Proprietary Data Insights
Top Sector-Specific ETF Searches This Month
A Primer On How To Spot ETFs You Should Avoid
As we continue our series on ETFs (go here for the most recent one and links to the entire series), The Juice looks more closely at ETFs that organize around a sector or theme.
It’s important to spot and understand the difference.
To help illustrate the difference, let’s start with an ETF that could very well be worth your time – the U.S. Global Jets ETF (JETS).
You Know Exactly What You’re Getting With JETS
First good sign. This ETF does not track the performance of the New York Jets. Rather, it gives you exposure to the global airline industry by attempting to mirror the movement of the U.S. Global Jets Index (JETSX).
Whether you’re bullish or bearish the global airline industry is up to you. But if you are bullish, it might make sense to go long JETS.
Because it’s super-focused. And, within that focus, nicely diversified.
However, to achieve this diversification management follows a pretty strict playbook. Because, remember, it’s mimicking an established index.
If you look at the holdings of JETS and the stocks that compose JETSX, they’re pretty much the same in name and position size.
Source: U.S. Global ETFs
There you have the top five holdings in the JETS ETF.
Here you have the top five names in the JETSX index.
Source: U.S. Global Indices
It’s when terms are broad and poorly defined. When fund managers have too much subjective leeway over what to own. Over which companies actually fit their ETF’s theme. Or when the theme itself makes for a murky and unclear, if not downright bad investment opportunity.
This is when you can run into problems, as The Juice will show, if you’d be kind enough to scroll with us.
ETFs To Stay Away From
Whereas JETS provides specific, though diversified exposure to a focused section of the stock market, other ETFs don’t just lack focus, they fall into the category of ETFs you probably should avoid.
For example, last week The Juice briefly mentioned Cathie Wood’s ARK Innovation ETF (ARKK) in our installment on making investing simple with ETFs:
The fund focuses on tech stocks with the potential for “disruptive innovation”, which means companies with products and services with the potential to “change the way the world works.”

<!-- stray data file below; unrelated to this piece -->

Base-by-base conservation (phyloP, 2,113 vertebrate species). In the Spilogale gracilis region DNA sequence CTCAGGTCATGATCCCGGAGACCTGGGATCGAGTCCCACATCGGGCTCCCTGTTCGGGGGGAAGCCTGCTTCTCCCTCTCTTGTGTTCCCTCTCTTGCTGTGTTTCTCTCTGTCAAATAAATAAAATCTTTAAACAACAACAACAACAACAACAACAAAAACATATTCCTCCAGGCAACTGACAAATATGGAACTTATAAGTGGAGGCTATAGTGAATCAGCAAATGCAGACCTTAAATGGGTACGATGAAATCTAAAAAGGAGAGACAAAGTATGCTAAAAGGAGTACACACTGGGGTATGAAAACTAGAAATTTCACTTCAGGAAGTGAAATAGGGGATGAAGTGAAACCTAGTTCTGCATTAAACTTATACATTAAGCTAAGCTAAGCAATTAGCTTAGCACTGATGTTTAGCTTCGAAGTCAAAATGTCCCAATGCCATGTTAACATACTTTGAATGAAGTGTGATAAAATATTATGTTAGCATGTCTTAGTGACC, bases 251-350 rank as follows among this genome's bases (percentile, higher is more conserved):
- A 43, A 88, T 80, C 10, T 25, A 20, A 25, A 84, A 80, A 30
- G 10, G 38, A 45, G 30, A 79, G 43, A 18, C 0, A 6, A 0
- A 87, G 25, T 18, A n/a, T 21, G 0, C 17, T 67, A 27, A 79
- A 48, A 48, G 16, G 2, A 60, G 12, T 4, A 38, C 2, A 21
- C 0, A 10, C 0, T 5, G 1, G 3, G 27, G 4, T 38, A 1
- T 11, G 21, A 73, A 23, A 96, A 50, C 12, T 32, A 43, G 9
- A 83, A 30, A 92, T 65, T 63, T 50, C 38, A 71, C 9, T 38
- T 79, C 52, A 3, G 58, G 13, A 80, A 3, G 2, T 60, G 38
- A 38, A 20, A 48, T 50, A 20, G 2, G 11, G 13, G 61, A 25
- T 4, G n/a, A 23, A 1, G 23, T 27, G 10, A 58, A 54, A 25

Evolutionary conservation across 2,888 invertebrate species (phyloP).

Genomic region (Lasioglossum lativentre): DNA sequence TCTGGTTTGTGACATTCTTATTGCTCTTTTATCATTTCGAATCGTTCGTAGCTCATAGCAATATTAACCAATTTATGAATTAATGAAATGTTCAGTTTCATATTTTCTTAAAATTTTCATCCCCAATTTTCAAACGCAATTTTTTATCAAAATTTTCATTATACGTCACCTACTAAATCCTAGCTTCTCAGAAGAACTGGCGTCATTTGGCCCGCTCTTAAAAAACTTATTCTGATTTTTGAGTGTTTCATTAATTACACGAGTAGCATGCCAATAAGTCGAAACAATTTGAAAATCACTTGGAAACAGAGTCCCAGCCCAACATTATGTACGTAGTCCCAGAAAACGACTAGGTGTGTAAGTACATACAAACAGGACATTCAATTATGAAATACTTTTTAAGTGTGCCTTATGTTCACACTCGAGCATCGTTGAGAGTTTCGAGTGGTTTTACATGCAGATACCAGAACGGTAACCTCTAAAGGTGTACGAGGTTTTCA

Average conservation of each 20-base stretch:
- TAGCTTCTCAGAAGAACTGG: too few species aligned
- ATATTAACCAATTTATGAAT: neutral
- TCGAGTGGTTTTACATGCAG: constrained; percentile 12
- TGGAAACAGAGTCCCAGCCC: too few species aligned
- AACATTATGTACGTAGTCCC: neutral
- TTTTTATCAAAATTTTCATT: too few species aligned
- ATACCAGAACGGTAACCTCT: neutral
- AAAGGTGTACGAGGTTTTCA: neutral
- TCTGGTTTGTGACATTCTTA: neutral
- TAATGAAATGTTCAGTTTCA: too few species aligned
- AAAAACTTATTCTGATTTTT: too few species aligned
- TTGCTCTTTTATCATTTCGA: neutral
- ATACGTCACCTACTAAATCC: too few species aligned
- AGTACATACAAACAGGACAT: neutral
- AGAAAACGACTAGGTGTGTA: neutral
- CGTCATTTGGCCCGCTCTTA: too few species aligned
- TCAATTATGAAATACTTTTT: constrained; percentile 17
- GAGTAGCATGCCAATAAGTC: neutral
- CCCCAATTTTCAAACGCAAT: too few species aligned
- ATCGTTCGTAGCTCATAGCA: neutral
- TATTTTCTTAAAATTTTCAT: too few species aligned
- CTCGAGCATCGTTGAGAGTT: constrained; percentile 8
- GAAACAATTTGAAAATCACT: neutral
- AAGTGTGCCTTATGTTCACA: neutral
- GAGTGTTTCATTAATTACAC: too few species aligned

That’s some lofty stuff! ARK’s performance: not so lofty. It’s down more than 60% over the last year.
In this case, not only does the manager have to stock pick, but they do so somewhat arbitrarily. They have to define something that’s incredibly subjective.
A quick look at how ARK describes itself tells you everything you need to know:
Source: ARK Funds
That’s all over the place. And ARKK’s horrible performance reflects this lack of focus.
It’s not to say you can never buy a fund where you put faith in a manager’s stock picks. Sometimes you can win. However, it adds another layer to your decision-making process.
When you see a manager stock picking around a poorly-defined theme, consider this a reason to hesitate. You have to have considerable faith in the person, not just conviction in whatever broad idea they’re floating.
Y’all Come Back Now, Ya Hear!
Same probably applies to an ETF that has sent papers to the SEC.
They want the ticker YALL. They want to be called the All-American ETF. And here’s how they detail how they’ll pick stocks:
The Sub-Adviser then screens out companies that, in the Sub-Adviser’s assessment, have emphasized political activism and social agendas at the expense of maximizing shareholder returns in the Sub-Adviser’s assessment. For example, the Sub-Adviser will generally exclude companies that make public statements about a then-current political hot button item unrelated to their business (e.g., companies that issue press releases in response to U.S. Supreme Court rulings).
A side of politics with your investing? Probably not a good idea.
The Bottom Line: Today’s installment ultimately comes back to a basic theme – keep it simple.
If you were going to pick your first two ETFs ever today, it probably makes sense to go as straightforward as possible with products that track established, broad stock market indices. So the SPDR S&P 500 ETF Trust (SPY) or Invesco QQQ Trust (QQQ).
From there, you take it into sectors you want to own, via ETFs that methodically adhere to the names in, again, established indices. This might mean JETS or something else entirely. It’s just that when you’re taking the risk of going sector-specific, you don’t need to add the quality of your fund manager’s stock picking skills to your list of concerns.
Any four of the names ahead of JETS on today’s Trackstar list of ETFs investors search for most make more sense than going rogue on an unfocused fund. That is, of course, if you like the sectors they run in.
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